Nintendo has recently caught themselves up in some controversy throughout the months of November and December for actions that have left a sour taste in community members and gamers alike. While Nintendo has a history for causing strife within their fanbase, recently the consecutive actions of the company have left fans questioning the morality of the company they love.
Recently, the Super Smash Bros. competitive scene has been forced to hold tournaments online due to the COVID-19 pandemic still present in the US. Naturally, tournaments have been hosted to keep the competitive fire alive; however, there was one game that had not seen the competitive light since the start of the pandemic. Super Smash Bros. Melee, released in 2001, did not have an online mode, so there had not been a major tournament for 8 months.
However, Jas “Fizzi” Laferriere, a software engineer and fan of the game, created a mod for the game called Slippi. This modification allowed players to play Super Smash Bros. Melee online, with anyone around the world. The community was grateful for this, and it was used in the season’s biggest tournament, The Big House 10. It was scheduled for Dec. 4-6 and included Super Smash Bros. Ultimate, the most recent installment of the series with its own online mode, and Super Smash Bros. Melee, using the new Slippi program. After months of preparations and announcements, Nintendo ordered a “cease and desist” stopping all operations of the events immediately.
The Big House announced on Nov. 19 that due to the usage of Slippi, they were not allowed to host or broadcast the event. This sparked a lot of issues in the community, and most were not afraid to voice their issues with the choice that Nintendo made. Some professionals made their statements, and countless others made memes, poking fun at Nintendo. Out of this event, the hashtag, “FreeMelee” went trending on Twitter.
While Nintendo had the right to end the tournament, as it is their intellectual property, many fans argued that there is no other way to play the game. Until now, the game has been played on the console it was made for, in person, for the past 20 years. Many argued that emulating the game is not illegal if the game is owned, and many claim the cease and desist was issued due to the lack of knowledge Nintendo has on the Slippi mod.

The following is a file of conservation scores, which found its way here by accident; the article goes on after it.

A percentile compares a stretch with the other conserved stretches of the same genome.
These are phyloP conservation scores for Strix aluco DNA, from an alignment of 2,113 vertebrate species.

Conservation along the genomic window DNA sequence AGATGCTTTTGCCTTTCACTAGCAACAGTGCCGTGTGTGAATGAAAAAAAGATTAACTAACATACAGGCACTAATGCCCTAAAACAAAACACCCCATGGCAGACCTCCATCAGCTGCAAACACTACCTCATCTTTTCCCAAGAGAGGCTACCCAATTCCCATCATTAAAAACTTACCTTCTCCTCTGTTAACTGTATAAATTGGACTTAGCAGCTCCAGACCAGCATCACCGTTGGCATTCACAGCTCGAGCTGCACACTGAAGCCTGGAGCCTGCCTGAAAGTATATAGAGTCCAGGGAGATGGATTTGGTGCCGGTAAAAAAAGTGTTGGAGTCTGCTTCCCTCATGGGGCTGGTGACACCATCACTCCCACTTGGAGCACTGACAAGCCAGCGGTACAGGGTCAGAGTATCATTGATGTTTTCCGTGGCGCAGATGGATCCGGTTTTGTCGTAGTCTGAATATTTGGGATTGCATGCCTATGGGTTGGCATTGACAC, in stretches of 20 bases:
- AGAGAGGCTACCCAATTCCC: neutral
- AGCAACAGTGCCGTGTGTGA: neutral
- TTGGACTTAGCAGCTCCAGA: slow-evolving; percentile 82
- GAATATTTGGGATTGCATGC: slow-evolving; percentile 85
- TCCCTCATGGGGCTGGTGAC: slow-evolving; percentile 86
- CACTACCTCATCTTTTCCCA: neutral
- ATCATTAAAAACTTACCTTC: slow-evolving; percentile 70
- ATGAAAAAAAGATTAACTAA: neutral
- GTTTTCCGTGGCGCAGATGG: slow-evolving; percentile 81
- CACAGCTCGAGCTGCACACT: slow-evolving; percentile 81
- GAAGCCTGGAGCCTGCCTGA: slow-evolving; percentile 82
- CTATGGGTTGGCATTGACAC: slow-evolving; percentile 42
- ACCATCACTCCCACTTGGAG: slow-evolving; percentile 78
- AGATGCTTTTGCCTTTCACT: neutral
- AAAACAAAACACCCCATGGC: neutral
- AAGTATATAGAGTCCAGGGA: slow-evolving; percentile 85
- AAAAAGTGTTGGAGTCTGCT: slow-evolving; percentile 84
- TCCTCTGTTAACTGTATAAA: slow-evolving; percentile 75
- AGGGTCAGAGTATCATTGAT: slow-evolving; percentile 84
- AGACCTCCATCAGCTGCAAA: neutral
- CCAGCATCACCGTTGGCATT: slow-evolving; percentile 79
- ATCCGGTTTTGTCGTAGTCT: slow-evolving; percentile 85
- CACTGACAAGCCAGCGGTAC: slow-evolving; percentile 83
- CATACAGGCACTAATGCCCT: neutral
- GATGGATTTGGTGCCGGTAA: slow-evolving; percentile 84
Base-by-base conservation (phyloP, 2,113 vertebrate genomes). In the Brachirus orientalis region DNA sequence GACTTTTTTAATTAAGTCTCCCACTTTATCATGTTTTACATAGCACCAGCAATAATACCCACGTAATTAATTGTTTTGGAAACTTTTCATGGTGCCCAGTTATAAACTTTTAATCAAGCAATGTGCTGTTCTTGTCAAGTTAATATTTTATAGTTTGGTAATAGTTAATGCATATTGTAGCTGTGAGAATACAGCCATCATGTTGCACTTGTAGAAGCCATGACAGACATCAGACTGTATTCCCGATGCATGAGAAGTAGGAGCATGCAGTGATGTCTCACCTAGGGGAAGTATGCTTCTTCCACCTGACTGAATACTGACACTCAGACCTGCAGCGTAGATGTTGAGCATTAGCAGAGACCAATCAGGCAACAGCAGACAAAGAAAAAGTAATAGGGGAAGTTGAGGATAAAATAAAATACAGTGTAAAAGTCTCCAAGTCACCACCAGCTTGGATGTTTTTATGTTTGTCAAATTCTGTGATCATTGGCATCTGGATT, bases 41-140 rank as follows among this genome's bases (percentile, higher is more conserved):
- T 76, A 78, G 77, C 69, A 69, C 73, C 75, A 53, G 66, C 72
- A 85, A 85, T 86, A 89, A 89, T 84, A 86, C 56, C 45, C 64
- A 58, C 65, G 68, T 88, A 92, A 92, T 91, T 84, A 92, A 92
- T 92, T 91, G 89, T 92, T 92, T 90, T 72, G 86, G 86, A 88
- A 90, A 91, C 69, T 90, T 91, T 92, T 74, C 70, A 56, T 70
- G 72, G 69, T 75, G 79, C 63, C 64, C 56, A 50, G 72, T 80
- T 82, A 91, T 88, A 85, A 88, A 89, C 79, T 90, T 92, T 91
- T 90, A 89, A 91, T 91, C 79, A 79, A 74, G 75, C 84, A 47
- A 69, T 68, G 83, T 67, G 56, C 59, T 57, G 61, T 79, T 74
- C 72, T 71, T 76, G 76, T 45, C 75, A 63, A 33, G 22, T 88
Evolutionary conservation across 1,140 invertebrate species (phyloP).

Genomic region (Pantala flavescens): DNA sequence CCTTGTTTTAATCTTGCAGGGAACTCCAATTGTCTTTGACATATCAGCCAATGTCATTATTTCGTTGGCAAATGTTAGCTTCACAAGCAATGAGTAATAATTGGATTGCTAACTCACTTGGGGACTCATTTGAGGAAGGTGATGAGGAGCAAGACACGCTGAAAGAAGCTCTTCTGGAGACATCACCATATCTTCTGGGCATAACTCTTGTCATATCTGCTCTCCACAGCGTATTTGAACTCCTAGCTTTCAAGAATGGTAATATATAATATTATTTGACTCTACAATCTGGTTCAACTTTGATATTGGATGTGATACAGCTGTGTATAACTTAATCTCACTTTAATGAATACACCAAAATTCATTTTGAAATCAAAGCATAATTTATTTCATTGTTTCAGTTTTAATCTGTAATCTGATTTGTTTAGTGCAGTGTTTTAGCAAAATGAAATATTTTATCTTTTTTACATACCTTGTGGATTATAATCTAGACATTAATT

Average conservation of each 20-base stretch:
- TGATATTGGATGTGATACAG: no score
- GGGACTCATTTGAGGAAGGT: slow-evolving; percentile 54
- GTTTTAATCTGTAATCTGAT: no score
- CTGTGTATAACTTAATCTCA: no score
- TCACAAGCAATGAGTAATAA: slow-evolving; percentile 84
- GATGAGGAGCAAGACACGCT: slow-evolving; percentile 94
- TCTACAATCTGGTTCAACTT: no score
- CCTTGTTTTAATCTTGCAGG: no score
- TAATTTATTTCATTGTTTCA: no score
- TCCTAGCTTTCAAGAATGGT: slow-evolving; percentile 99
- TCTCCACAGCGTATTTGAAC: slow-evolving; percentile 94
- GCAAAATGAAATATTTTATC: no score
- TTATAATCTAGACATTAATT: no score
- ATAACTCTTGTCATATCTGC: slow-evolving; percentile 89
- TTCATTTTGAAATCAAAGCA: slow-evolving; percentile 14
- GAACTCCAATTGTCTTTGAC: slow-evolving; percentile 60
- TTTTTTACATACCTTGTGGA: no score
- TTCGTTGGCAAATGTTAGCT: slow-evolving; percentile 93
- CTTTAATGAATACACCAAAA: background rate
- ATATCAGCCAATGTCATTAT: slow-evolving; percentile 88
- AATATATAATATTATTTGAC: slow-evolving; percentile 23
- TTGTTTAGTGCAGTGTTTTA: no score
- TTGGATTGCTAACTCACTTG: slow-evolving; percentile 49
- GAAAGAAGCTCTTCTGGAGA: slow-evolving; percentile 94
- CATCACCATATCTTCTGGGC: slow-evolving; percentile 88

Nintendo has a history of taking down fan mods of games, such as taking down fanmade games of Pokémon and Super Mario 64.
“People are trying to have tournaments on a game that’s almost 20 years old, without an online system, so when they shut it down during a pandemic, it’s not cool,” Prep sophomore Aidan Richter said.
This hashtag sparked another controversy in a different gaming community. Splatoon 2, a game on the Nintendo switch, was holding an online tournament. The North America Open was scheduled for Dec. 5-6 and had many of the game’s top teams participating. There were no issues in the tournament itself; however, Nintendo ended up canceling the livestream of the finals. Pro Player and Commentator, SlimyQuagsire, announced that Nintendo had cancelled it most likely because 30 percent of the teams in the tournament had names in support of Melee,with some teams fully changing their name to include “FreeMelee.” As a response to Nintendo, the community hosted an unofficial event for Splatoon 2, including the top four teams in North America. The community raised over $28,000 for the tournament prize pool in a few hours. They capped the pool at $25,000 with any extra money going towards charity.
However, what caught most fans off guard was the cease and desist Nintendo issued to custom shells made for the Nintendo Switch controllers, the Joy-Cons. The shells were made in honor of a Nintendo fan Desmond Amofah, who died in June 2019. Desmond made videos under the YouTube username “Etika” and was considered one of the best Nintendo YouTubers by the community. The shells were designed to raise awareness and money, with proceeds going to the JED Foundation, which is a non-profit organization that is set to protect emotional health and prevents suicide in teens and young adults.
Community member CptnAlex made the Etika themed shells and said that Nintendo made him change his design due to the use of the Joy Con logo on controller. The controllers were a case of copyright infringement. The cease and desist sparked outrage in the community, primarily because the controllers raised money to be donated. CptnAlex assured the community that he is making a new design; however, many community members and gamers alike were enraged by Nintendo as all these events had happened in the span of two-and-a-half weeks.
While Nintendo has the legal right to enforce these cease and desists, the fans bring up an issue of morality. Many say that just because Nintendo can do it, doesn’t mean it should be done. It brings in the concept of legality vs. morality. Unfortunately, Nintendo has always had a history of this.
Aidan Richter said,“Overall, I love Nintendo, but they suck when is comes to this kind of stuff.”